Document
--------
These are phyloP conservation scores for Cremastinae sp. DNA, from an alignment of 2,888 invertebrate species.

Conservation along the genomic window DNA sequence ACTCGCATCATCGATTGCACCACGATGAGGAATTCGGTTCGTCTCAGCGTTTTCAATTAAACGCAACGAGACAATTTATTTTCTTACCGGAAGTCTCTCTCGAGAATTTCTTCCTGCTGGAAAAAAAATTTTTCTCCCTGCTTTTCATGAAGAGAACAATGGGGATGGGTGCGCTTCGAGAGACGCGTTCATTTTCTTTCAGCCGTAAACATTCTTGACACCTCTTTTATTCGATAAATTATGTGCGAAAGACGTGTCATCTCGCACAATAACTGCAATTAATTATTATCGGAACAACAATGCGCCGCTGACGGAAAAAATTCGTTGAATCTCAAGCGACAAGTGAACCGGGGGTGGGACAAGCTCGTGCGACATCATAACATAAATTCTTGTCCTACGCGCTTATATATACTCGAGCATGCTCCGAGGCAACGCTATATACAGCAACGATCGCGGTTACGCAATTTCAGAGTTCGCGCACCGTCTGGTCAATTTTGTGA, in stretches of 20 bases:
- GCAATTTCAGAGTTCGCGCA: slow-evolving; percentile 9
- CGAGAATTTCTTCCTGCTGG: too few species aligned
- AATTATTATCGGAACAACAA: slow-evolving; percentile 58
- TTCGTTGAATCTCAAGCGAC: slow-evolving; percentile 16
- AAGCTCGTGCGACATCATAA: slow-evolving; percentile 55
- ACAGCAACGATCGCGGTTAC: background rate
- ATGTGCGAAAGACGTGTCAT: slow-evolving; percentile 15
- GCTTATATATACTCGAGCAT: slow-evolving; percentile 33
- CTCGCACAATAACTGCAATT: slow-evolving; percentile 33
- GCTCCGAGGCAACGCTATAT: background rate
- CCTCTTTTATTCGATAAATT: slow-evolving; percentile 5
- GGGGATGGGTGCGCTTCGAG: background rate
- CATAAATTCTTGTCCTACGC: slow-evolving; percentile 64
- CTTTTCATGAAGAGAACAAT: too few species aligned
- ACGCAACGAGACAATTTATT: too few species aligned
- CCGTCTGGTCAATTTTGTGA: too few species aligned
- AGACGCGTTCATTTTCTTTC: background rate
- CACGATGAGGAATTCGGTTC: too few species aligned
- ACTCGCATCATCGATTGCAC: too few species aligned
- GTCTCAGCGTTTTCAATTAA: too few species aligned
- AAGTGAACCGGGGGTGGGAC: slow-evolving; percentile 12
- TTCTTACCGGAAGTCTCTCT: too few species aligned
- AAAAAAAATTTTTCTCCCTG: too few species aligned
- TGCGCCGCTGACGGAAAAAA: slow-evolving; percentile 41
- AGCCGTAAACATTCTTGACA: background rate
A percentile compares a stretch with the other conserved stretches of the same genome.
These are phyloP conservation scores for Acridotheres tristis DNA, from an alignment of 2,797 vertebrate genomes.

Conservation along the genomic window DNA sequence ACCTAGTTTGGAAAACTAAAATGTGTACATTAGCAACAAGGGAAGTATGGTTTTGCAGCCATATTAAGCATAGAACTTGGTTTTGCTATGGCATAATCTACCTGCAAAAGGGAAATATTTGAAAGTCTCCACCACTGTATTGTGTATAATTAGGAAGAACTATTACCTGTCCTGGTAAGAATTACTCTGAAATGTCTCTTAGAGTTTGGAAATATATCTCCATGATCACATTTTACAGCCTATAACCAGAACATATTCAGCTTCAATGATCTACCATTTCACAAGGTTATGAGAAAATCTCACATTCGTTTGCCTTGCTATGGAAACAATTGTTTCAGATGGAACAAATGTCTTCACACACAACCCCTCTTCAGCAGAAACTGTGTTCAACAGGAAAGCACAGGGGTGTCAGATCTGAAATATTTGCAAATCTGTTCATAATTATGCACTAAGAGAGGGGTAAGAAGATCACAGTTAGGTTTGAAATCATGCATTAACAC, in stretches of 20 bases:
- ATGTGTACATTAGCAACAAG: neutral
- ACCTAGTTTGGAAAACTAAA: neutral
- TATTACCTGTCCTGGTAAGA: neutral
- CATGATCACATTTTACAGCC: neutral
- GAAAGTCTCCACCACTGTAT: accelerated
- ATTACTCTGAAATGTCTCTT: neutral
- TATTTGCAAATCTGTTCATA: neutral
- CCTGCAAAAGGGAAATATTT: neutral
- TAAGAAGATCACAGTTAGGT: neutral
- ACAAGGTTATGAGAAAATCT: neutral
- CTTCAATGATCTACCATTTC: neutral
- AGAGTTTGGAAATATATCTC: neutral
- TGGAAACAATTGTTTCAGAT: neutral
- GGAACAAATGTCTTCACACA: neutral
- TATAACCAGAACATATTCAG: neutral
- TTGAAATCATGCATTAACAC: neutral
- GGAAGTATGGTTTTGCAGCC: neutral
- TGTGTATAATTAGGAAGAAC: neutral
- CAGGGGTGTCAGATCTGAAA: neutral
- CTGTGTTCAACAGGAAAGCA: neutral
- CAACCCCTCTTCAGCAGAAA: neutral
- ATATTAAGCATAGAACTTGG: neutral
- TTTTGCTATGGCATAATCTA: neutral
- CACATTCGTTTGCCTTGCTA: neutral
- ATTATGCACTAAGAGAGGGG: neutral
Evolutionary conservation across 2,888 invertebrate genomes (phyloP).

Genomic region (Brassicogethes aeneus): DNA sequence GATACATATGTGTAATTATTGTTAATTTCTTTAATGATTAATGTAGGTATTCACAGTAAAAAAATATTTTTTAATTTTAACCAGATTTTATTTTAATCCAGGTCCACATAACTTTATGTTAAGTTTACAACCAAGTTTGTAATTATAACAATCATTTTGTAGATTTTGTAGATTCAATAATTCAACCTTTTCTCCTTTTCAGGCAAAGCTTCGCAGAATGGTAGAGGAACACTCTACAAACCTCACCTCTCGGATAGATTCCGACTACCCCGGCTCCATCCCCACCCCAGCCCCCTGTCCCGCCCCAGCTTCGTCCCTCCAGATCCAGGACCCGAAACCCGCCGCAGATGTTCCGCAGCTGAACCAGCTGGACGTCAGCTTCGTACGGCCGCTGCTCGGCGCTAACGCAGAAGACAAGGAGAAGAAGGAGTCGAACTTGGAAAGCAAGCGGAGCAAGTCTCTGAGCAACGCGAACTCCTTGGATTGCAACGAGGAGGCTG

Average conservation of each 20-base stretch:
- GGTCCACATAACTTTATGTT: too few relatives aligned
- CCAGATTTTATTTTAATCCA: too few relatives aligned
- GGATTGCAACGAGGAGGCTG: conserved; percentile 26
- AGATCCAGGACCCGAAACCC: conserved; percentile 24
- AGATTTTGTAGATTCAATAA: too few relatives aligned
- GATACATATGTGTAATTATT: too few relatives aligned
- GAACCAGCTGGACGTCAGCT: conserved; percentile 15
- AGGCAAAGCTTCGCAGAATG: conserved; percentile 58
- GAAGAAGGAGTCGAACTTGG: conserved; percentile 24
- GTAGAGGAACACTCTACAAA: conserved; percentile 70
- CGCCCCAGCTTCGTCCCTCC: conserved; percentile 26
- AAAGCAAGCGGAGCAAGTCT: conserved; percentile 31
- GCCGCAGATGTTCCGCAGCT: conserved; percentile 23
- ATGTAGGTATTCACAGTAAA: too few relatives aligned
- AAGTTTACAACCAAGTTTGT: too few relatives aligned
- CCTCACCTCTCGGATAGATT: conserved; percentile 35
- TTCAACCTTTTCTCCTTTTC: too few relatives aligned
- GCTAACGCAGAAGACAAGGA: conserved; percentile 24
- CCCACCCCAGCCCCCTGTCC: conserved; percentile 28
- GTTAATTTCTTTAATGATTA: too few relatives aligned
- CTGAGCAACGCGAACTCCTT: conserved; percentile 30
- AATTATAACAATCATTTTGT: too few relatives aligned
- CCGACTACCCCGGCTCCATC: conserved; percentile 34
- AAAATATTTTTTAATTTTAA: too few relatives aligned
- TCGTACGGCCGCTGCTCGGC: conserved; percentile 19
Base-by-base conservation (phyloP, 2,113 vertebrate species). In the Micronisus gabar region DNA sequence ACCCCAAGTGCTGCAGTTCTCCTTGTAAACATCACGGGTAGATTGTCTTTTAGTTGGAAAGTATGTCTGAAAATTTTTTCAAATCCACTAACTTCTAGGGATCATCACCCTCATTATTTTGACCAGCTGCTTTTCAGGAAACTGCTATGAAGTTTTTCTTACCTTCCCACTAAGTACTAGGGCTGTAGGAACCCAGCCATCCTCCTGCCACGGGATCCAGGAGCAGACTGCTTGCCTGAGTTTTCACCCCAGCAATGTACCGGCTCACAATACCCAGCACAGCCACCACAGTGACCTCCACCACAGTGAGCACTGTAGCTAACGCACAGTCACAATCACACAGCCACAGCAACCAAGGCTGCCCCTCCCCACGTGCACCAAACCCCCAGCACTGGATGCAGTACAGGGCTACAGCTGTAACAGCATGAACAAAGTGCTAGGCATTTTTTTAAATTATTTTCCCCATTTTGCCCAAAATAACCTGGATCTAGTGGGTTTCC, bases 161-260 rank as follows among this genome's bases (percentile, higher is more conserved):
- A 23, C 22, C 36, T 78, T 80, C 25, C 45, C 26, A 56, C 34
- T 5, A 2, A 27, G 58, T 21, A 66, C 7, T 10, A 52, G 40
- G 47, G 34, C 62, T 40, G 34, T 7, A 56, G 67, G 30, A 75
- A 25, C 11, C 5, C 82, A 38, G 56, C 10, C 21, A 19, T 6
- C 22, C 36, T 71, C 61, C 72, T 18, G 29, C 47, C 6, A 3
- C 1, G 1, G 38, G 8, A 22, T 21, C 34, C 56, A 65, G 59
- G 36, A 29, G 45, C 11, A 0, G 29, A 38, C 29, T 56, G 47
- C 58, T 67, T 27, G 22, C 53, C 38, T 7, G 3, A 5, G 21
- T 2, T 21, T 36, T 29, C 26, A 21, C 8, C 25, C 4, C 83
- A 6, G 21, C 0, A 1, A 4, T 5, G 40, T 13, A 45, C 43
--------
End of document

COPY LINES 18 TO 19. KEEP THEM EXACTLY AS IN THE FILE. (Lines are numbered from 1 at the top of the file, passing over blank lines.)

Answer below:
- CCGTCTGGTCAATTTTGTGA: too few species aligned
- AGACGCGTTCATTTTCTTTC: background rate